"They counted us and then there was the commander-in-chief, the woman commander and one aide. He counted us. We stood there and there was a fence in front of us. When he finished counting, he said: 'Face left.' So we faced left and he continued: 'Forward march.' The girls stood still because they saw they would hit the fence. But I went, because he had said: 'Forward march.' They were laughing, the commanders both. And later he was looking for me in the dormitory. And he kept say: 'Václavová.' I wasn't no Václavová, so I didn't react. They others were telling me that he probably meant me. I told him that I'm Václová. 'So there you are. You were making a fool of me.' I said: 'No I wasn't. I was the only one who obeyed your order.' Well, what could he do. I had obeyed him and that was that. So that was another experience."
"I got two and a half years, and my parents: mum got five, dad got eight. And dad got fined 100 000 Kč, mum 50 000 and I had to pay 20 000. But because we didn't have anything, because they took it all from us, then we had to sit that out too. The crime they convicted us of, paragraph 134 I think, excessive stocking of supplies or something like that. Because they couldn't make me into a spy. I was supposed to be a spy to begin with. They got their appetite up for me, but then they didn't know how to get me to own up. That's what I found out later. So all they could do was make us accomplices, although accomplices in what, I don't know."
"Seeing as I didn't have such a hard sentence, I could help the others. They would come to check on us from Pankrác. 'How come you have your clothes ironed like this?' I say: 'Commander, sir, we read Rudé právo (Red Law, Communist newspaper - ed.) and we read there that today's prisoners, they're different from what they were during the First Republic. We have a duty to look good when visitors come, so they can see how well we're looked after.' He maybe knew that I was making a fool of him, but he couldn't let that show, so he just snorted and left."
"First they took me to Zbraslav, but I was there only overnight. The next day the sent me off to Pankrác. There they placed me in a cell underground and left the lights on the whole night. I could keep my own clothes, but they gave me torn socks with holes in them, why, I don't know. Well and then they started interrogating me, some two weeks. First he asked me: 'How did you sleep with the lights on?' They were on the whole night. I say: 'Well, I slept very well, I love sleeping in the light.' At home I always had trouble because of that, they said: 'You didn't switch the lights off, what a waste of electricity.' 'And what about your torn socks?' I say: 'That's no shame of mine, that's your shame.' I was impudent and they didn't know what to think. Then another of them came, he looked really unpleasant, and he said: 'Would you marry a worker?' And I told him: 'I'd rather marry two workers than one of you.'"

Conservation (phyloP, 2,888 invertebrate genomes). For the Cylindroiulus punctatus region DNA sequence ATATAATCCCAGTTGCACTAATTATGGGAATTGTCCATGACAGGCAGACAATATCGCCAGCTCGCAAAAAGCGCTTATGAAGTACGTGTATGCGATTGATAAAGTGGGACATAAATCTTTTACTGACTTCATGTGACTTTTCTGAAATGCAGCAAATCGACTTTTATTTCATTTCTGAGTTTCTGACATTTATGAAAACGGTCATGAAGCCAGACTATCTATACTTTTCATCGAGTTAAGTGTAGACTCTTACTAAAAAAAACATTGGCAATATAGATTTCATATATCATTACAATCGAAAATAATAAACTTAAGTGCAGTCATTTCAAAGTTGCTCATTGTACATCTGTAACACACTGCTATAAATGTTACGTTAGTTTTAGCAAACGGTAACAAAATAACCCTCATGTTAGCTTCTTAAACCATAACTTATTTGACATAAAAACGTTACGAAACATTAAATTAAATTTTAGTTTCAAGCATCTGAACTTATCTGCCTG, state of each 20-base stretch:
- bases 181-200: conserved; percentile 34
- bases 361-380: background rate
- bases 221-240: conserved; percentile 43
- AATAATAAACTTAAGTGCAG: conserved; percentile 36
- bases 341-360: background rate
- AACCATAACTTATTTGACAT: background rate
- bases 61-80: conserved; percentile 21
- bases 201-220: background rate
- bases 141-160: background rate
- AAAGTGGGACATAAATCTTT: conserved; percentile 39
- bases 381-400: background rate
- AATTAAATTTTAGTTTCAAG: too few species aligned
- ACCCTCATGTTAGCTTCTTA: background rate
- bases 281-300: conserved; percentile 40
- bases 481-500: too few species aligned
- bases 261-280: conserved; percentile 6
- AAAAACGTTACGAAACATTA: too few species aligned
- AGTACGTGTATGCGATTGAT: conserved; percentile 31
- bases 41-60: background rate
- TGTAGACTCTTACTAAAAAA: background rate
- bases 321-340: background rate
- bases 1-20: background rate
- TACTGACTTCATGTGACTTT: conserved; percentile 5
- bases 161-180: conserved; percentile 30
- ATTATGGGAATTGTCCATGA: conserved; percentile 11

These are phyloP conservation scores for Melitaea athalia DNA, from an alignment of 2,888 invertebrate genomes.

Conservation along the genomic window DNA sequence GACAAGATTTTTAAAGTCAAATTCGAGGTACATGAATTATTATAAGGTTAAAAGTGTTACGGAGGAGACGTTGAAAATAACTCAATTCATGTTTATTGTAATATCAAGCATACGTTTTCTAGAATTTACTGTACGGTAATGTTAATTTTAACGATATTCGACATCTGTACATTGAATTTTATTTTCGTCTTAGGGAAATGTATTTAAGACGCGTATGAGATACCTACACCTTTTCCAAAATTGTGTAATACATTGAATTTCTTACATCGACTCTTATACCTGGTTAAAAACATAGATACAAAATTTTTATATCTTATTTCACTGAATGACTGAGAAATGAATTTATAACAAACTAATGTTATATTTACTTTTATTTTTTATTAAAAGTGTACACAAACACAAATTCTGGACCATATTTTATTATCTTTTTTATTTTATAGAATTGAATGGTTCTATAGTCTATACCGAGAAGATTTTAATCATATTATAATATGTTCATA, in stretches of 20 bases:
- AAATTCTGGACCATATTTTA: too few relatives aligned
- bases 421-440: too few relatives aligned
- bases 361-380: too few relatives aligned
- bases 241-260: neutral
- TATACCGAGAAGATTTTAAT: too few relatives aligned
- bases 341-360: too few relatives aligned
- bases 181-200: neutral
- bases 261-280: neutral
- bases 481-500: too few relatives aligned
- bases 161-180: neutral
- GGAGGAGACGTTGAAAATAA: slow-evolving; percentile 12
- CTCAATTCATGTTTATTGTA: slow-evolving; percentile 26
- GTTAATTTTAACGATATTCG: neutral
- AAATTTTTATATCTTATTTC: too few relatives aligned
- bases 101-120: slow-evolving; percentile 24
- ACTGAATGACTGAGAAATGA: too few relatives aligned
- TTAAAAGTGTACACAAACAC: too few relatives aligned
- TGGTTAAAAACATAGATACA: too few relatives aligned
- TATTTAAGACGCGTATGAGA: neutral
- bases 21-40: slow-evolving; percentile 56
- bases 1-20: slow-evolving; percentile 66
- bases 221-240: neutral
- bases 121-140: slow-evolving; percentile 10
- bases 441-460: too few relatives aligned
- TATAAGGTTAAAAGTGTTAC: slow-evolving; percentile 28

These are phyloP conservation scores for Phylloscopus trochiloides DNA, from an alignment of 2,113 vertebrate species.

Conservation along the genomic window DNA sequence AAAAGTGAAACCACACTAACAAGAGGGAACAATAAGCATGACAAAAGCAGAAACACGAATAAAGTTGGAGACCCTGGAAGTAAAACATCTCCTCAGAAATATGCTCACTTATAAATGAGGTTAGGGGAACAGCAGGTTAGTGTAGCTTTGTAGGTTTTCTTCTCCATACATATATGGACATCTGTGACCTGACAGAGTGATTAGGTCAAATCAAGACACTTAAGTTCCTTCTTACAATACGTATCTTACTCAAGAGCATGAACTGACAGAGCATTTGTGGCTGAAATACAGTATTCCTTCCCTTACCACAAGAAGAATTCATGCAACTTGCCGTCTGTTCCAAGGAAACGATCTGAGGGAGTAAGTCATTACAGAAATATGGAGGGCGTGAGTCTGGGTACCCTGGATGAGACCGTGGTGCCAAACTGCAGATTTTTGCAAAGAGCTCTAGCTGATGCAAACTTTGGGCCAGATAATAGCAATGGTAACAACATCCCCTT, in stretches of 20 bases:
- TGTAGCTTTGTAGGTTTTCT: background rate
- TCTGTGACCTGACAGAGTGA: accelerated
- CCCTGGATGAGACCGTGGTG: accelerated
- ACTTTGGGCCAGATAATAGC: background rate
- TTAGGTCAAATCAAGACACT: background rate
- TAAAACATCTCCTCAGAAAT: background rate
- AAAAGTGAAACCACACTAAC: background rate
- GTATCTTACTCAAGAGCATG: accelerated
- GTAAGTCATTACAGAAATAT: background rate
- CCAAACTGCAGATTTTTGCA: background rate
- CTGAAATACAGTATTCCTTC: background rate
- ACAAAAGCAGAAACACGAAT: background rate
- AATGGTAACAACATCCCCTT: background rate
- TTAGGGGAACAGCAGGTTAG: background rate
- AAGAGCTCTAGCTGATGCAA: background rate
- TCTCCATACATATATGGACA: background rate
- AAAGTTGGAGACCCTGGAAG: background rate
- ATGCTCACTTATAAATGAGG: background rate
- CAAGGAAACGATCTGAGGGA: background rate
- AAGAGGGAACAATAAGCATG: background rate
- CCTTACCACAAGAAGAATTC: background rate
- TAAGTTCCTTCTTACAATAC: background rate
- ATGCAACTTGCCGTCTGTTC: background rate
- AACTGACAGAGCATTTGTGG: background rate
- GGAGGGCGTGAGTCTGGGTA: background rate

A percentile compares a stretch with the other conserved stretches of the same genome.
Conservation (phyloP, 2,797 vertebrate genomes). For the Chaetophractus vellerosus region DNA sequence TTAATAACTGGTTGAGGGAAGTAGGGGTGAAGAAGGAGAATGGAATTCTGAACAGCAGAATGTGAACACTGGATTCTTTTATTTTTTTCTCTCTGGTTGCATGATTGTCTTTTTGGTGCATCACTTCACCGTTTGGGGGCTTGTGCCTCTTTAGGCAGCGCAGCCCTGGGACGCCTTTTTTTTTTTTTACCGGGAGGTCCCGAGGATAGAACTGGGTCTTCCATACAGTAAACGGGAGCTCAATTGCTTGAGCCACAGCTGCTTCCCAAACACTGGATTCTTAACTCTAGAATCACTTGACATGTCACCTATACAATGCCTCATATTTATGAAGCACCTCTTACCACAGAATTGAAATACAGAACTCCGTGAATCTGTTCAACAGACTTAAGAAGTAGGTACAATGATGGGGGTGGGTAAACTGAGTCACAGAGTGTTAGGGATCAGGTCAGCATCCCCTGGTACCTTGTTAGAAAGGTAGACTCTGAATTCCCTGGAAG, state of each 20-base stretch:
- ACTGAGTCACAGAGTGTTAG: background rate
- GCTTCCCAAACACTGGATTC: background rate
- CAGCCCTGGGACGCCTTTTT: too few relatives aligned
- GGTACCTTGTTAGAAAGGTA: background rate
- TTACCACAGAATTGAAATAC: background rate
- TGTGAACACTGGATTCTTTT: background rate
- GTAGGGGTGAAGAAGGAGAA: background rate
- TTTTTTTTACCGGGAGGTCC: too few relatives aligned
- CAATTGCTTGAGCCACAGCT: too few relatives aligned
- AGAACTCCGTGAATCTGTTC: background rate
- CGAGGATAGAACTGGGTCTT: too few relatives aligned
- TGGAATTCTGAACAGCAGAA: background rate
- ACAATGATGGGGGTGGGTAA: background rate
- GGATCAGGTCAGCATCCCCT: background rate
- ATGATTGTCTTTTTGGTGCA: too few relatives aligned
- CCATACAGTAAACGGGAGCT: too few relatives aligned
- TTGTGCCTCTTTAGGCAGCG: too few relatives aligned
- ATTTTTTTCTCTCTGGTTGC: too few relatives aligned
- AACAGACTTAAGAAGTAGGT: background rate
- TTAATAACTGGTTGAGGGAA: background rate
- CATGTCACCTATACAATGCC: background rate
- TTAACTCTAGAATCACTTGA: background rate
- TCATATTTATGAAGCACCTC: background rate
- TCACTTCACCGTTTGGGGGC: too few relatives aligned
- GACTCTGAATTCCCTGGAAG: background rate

"Mrs. Vejdovská, like I told you, was a Supercommunist at heart, she signed up for all the extra work they offered. She was so impudent, that when we were assembled and our chief asked who woul go, then she said that everyone would go. And I say: 'That's not true, I'm not going.' And then others said the same. There was one hugely brave eighteen-year-old girl there, Eva Čížková. Her parents were Evangelicals and she was brought up in such a way that you could put your trust in her. She also said no, that she just won't go. She didn't elaborate or anything, just 'I won't go'. They didn't dare try anything then, seeing as the foreman was content with our work. She was so brazen that she spoke for any of us, whether one had a toothache or was too weak to stand, it was all the same. You see it was also important not to give in. Really. One mustn't give in, that's bad too."
“Another important thing was not to give in. One mustn’t give in, that’s bad too.”
Jarmila Cvrčková was born on the 11th of January in Prague, the third child of František and Marie Václ. Her elder brothers Josef and Miloslav were born in Klatovy, the hometown of both her parents. Before the family moved to Prague-Letná, her father worked in Klatovy at the governor’s office. In Prague he worked in the supply department of the Ministry of Internal Affairs. Her mother looked after the household, but she also started a tailor’s, successfully supplying choice goods also to the ministry. Jarmila started elementary school in Prague, but when her father became the proprietor of a brush factory, the family moved back to Klatovy. There Jarmila finished elementary school and also completed grammar school. After graduating, Jarmila put her focus on learning foreign languages and the piano. In the following years she successfully completed her university studies of German and later English. The family spent the war in Klatovy. Towards the end of the war, her father fell seriously ill and decided to sell the brush factory. From the money the family bought a villa at Mníšek-below-Brdy. In that Jarmila was finishing her course of piano instructing, and she started to make a living as a music teacher. She had some twenty pupils in Mníšek. Her family lived a rather quiet life until 1950, when the oldest brother, Josef, was sentenced to half a year in a forced labour camp (TNP) for attempting to illegaly cross the state borders. What didn’t work out the first time, worked out a few months later. Josef Václ escaped from the camp and succeeded in crossing the state borders with his wife and two children. His escape triggered the persecution of the rest of the family. On the 10th of April, a house inspection resulted in Cvrčková being arrested and taken through Zbraslav to a holding cell in Pankrác. All-out interrogation followed, during which the interrogators attempted to prove Cvrčková was spying for a foreign power. When they did not succeed in proving that, they decided to accuse her together with her parents of stocking up with excessive supplies, which was to show they were preparing for a war. Even though Cvrčková’s father tried his best to explain how they came to having large supplies of unneccessary and unsellable goods, mostly brushed and slippers, from the sale of the factory, no one was interested. The Václs and their daughter were accused and convicted. The trial took place on the 29th of June 1951 in Mníšek-under-Brdy. Jarmila Cvrčková (then still Jarmila Václová) was sentenced to two and a half years of prison and fine. Her father was sentenced to eight years of prison and a fine, and her mother received five years and a fine. Cvrčková spent another two months in Pankrác, before being sent to Rakovník, where she worked a presser for clay tiles. Her father ended up in Bory, Pilsen, and her mother in Bohosudov. Cvrčkvá befriended many of her fellow women prisoners, thanks to her dauntless personality, and because of her temperament and the relative shortness of her stay, she was often part of minor revolts against the caprice of the jailors. In 1954, a year after he release, she married Karel Cvrček, and together they raised up three boys: Karel, Honza and Martin. Her husband, whose family came from Jíloviště, saw to their accommodation, and friends helped found a reasonable job in an office. The family lived a normal life that the Cvrček’s sweetened with occassional visits to the theatre and concerts. In 1990, Cvrčková was, together with her parents, fully rehabilitated and her family got back their villa and part of their property. Jarmila Cvrčková became a member of the Confederation of Political Prisoners and of the JUDr. Milada Horáková Club. Years of prison taught Jarmila Cvrčková to never fall in spirit and to never give in when overcoming great difficulties.